Years ago, I was healed of anxiety issues. Sometimes, the panic tries to sneak back in, and I have to remind myself that I’m healed. It’s when I’m faced with conflict or the consequences of mistakes that I have to do the most reminding. After my social media flub this week, a barrage of stupid mistakes flooded my memory. They piled on top of one another. Thus, this blog. The memories won’t leave me alone, so I’m facing a few by writing about them.
When I was in my late teens, I was by myself in the office on a Saturday at one of my part-time jobs. The phone rang and I answered. The caller sounded like a nice old man. He asked for another employees’ phone number. The list was printed and posted on the wall next to me, and I wanted to help the man out. Next to the lady’s name and number was printed, “Do not give this out.” But the man sounded so sweet. He convinced me that he was her friend. I was young and naïve. I gave the man the phone number, only to find out later, from my very unhappy boss, that the man had been harassing the lady and she’d had to have her number changed because of him. Because of my mistake, she had to have her number changed again. It’s been over twenty years, and I am still sad about what I did.
At twenty, I worked in a different office as a receptionist. One morning, when I got dressed for work, I questioned the outfit. Was the top too lowcut for the office? I stood in front of the mirror, turning and leaning, scrutinizing to decide if the shirt was appropriate. I decided to go with it, only to be approached by the office manager at some point in the day and told never to wear it to work again. I was mortified. I had tried to make a good decision because I did care about how I looked. I didn’t want to be dressed immodestly. I just made the wrong choice.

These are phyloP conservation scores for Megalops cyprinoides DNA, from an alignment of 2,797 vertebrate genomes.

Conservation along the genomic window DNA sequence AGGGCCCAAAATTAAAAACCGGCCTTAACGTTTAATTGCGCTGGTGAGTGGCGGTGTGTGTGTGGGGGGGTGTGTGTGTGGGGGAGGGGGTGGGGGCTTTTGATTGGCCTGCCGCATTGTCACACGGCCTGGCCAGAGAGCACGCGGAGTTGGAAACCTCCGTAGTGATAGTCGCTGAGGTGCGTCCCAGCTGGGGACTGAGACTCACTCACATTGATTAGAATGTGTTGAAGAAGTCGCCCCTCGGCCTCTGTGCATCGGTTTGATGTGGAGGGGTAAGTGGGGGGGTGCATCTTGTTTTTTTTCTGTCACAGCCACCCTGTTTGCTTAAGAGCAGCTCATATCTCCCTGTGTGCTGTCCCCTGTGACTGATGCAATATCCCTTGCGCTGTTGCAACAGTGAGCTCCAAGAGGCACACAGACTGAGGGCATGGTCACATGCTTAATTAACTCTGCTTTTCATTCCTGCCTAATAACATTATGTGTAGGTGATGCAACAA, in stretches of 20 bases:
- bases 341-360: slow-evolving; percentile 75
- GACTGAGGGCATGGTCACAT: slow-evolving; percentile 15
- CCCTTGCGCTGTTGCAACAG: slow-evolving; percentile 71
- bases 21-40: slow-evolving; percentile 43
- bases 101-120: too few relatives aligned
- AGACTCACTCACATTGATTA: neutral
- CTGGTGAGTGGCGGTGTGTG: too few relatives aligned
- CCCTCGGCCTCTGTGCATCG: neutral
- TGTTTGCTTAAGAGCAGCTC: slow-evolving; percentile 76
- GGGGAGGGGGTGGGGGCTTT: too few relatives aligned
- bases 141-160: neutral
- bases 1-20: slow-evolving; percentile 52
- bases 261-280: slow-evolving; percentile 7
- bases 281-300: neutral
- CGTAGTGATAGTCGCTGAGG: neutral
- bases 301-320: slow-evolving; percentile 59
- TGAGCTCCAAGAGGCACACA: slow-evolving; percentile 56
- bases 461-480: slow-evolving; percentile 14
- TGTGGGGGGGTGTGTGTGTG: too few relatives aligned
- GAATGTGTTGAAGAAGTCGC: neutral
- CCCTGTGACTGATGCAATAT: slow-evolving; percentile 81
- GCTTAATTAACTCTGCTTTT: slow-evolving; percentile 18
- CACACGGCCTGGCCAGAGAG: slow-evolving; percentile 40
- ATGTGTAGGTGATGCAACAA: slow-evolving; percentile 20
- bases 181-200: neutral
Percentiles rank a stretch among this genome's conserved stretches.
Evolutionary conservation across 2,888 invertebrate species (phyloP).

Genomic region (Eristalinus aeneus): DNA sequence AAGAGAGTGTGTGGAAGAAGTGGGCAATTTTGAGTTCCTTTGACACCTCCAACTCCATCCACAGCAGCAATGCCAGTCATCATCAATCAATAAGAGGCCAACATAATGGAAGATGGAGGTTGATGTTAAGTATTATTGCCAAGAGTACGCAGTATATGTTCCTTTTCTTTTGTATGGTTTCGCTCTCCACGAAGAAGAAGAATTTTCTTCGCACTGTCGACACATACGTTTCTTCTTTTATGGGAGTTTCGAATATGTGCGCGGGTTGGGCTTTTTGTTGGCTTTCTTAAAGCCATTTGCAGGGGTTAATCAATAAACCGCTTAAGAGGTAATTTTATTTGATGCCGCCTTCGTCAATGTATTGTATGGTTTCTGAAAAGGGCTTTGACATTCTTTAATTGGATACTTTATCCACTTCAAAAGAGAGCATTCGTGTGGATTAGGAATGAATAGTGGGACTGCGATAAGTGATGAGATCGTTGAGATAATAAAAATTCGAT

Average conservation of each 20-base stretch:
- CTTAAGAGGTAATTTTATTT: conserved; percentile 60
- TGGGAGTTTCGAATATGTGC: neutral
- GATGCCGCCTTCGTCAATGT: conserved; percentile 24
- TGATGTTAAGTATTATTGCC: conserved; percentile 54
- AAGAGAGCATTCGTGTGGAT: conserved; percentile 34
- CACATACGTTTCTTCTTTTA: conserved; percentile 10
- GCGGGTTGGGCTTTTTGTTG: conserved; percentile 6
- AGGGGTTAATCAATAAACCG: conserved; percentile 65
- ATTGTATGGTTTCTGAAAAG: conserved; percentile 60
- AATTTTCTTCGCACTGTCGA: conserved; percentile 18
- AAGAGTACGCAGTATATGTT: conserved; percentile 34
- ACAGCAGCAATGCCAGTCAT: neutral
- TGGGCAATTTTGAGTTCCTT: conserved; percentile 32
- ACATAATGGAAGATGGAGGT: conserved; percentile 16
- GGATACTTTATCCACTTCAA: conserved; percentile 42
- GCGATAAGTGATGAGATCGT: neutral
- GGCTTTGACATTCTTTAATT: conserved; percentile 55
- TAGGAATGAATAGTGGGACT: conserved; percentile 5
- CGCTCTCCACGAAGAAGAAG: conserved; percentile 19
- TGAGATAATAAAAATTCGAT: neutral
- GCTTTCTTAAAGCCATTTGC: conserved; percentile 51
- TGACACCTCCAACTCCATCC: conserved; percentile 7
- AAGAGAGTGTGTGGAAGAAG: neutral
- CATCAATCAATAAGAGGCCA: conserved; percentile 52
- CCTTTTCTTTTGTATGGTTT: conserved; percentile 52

Not long ago, I did a small task for someone that I loved, thinking that I was being helpful. Instead, the person was offended by my action. They thought I was trying to take over their responsibility, and they haven’t spoken to me since. My mistake this week brought back the hurt of that broken relationship so strongly. The feeling of helplessness. Of confusion. I meant no harm. But somehow, my actions did damage, and I can’t fix it, though I tried.
This week, I was reminded again how quickly things can go from fine to not, from calm to gut-wrenching. Yes, it may seem like I’m overreacting, but the fear of being reprimanded for the next mistake is very real. I often worry, did I thank that person for the gift or compliment? Did they know I was sincere? Did I forget to speak to so-and-so? Did I slight someone by accident? Were they hurt? Are they mad? Did I sound boastful? The questions are endless because I genuinely care about people, and I care what they think about me (maybe too much.)
There are tons more mistakes I could talk about, some bigger, some smaller than the examples here. And I haven’t even talked about sin. This blog will be much too long if I start down that path. So, what’s my point? Is it all hopelessness? Of course, not. That’s never the point.
A few days ago, when I was crying over an action that I couldn’t undo, there was one thing that brought me comfort. I said to myself, “Jesus loves me. Jesus loves me. Jesus loves me.” The Bible says, “For I am persuaded, that neither death, nor life, nor angels, nor principalities, nor powers, nor things present, nor things to come, nor height, nor depth, nor any other creature, shall be able to separate us from the love of God, which is in Christ Jesus our Lord.” (Romans 8:38, 39) I’m pretty sure that includes my mistakes. Regardless of what others think about me, He loves me, and that’s all I need to know.
I’ll make more mistakes, for sure. (Writing all this down and sharing it could be a mistake, just like the Facebook post that started it.) But I can handle the fear of messing up again because my mistakes will never change His love for me. I struggle with anxiety sometimes, but no matter what, Jesus loves me. I don’t always get things right, but Jesus loves me. I do foolish things sometimes, but Jesus loves me. I mess up, but Jesus loves me. Jesus loves me. Jesus loves me. Jesus loves me. And He loves you, too.
Do you need reassurance that God knows the end from the beginning? That's what I got out of a story from Exodus this week.